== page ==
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That prophecy came from God is evidenced, not only by such express declarations as those to which we have just referred, but also by the internal evidence of the prophecies themselves, to those who have considered the purpose of all prophecy, and have studied the subject, comparing the declarations with the accomplishment, having this original purpose continually borne in mind. The intent of prophecy was not to gratify the curiosity of man-its primary intent was not even to inform and direct the Church ; it has a higher purpose than this-its first intention was, that God might be known thereby, as declaring future things before any signs or tokens of them appeared, so that, in the accomplishment of these declarations, it might be known that he who spake these words looked into futurity with unerring certainty, because the end to be accomplished was that which he from the beginning had purposed, and because his own Almighty arm would sustain and effectuate that purpose; and that thus it might become manifest that HE ALONE is God. The idols of the heathen are scornfully invited to a competition with Jehovah in this respect :
“Let them show us what shall happen: let them show the former things what they be, that we may consider them, and know the latter end of them; or declare us things for to come. Show the things that are to come hereafter, that we may know that ye are gods.” (Isaiah xli. 23).
The conditions required in the test are-first, that it shall be shown what will happen ; secondly, that when it has happened, it shall be shown that there was no such necessary connexion between the former things, when the word was spoken, and the latter end of them, when it was accomplished, that natural sagacity could foresee such an accomplishment; thirdly, that things yet future-things that are to come hereafter, should also be declared, that we may not stand still, idly gazing with wonder on the past, but go on in the hands of the same God, with whom past, present, and future are all one; and so move forward with the course of that Providence which is ever evolving, from that which we call futurity, fresh additions to the monuments of the glory of God in the accomplishment of his word in past times, and a consequent enlargement of our wonder, adoration, and praise.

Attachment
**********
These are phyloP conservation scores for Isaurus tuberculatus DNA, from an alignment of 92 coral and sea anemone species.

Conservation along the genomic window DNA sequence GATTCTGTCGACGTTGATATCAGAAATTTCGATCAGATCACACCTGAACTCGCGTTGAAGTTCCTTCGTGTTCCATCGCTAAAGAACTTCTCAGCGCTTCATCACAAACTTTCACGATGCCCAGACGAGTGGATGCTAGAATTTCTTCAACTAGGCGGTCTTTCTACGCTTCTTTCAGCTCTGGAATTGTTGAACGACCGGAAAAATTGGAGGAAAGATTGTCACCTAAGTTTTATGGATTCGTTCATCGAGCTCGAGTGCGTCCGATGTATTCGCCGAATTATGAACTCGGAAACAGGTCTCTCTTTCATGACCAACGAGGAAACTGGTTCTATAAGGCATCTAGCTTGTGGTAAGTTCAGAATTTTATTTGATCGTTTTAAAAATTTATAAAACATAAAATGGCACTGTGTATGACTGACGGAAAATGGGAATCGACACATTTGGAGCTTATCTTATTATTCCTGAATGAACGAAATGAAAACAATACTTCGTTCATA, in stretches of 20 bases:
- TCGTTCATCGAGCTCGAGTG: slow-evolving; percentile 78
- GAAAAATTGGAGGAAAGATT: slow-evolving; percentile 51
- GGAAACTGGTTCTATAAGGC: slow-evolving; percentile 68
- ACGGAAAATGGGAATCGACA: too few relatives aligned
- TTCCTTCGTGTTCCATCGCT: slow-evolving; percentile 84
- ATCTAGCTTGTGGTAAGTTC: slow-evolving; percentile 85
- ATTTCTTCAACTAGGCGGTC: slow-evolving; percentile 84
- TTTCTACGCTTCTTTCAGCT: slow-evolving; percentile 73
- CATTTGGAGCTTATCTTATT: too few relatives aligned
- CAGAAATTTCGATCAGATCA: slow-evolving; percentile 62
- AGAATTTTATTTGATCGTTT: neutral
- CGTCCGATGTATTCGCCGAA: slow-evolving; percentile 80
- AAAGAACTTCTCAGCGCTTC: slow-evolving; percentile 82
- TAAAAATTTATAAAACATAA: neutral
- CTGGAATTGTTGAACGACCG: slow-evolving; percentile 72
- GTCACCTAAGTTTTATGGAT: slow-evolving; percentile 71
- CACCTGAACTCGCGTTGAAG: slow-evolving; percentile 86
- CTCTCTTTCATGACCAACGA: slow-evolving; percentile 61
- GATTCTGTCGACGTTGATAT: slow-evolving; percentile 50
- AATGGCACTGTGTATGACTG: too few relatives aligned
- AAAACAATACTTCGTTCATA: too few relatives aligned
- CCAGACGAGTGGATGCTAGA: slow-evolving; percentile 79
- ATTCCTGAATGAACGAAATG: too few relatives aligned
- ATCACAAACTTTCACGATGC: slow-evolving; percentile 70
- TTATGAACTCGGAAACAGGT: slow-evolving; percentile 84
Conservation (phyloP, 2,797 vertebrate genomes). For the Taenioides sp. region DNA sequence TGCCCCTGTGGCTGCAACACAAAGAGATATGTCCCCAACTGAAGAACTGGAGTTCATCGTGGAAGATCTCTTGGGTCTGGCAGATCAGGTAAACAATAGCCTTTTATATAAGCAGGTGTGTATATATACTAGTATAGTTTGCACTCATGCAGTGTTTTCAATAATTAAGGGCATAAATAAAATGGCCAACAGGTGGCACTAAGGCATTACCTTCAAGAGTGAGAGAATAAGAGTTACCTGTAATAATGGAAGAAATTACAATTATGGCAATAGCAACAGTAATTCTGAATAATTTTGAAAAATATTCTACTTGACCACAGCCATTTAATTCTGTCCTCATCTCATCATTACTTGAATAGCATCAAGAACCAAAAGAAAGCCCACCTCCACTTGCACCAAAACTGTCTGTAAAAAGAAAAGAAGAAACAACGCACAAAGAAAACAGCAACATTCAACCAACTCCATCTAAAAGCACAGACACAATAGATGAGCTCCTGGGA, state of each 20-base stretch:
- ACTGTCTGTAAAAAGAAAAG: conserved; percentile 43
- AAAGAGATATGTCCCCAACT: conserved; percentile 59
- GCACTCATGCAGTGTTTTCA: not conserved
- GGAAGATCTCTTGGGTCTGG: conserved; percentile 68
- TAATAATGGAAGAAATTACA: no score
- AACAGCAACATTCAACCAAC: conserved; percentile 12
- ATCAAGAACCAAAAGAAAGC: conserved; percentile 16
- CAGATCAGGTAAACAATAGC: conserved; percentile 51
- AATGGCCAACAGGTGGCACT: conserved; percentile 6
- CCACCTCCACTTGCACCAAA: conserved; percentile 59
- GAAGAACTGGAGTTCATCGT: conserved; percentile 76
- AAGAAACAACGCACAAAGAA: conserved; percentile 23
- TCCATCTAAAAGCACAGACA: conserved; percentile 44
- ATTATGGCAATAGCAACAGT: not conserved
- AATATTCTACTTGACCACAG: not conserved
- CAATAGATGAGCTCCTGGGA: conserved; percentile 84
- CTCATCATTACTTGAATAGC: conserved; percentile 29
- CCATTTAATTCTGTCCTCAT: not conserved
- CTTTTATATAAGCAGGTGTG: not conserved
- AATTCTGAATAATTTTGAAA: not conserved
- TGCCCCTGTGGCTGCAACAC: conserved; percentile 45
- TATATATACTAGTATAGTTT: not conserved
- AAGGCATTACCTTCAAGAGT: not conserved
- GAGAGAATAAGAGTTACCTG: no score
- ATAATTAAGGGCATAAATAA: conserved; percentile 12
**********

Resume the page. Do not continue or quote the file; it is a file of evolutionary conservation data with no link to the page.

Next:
Thus viewed, it becomes a condition of prophecy that its accomplishment shall not be so obvious as to seem to be attributable to natural causes, and thus appear unworthy of God; nor yet that its declarations concerning those things, in accomplishing which man would take part, should be so plain, that some might vainly try to accelerate, and others madly
endeavour to frustrate, the counsels of the Most High. Prophecy, in its grandeur and in its mystery, rises above these dangers; it treats of those grand movements which affect the whole Church, or in which nations, or heads of nations, are the instruments; and it is couched in so lofty a strain, that while enough is revealed to encourage and guide the Church, man is not tempted thereby so to forecast the purposes of God as either, in foolish zeal, to entertain the thought of helping to accomplish that purpose ; or, on the other hand, with insane hostility, try to counteract, by the puny efforts of worms of the dust, events to be wrought out by the arm of Almighty God.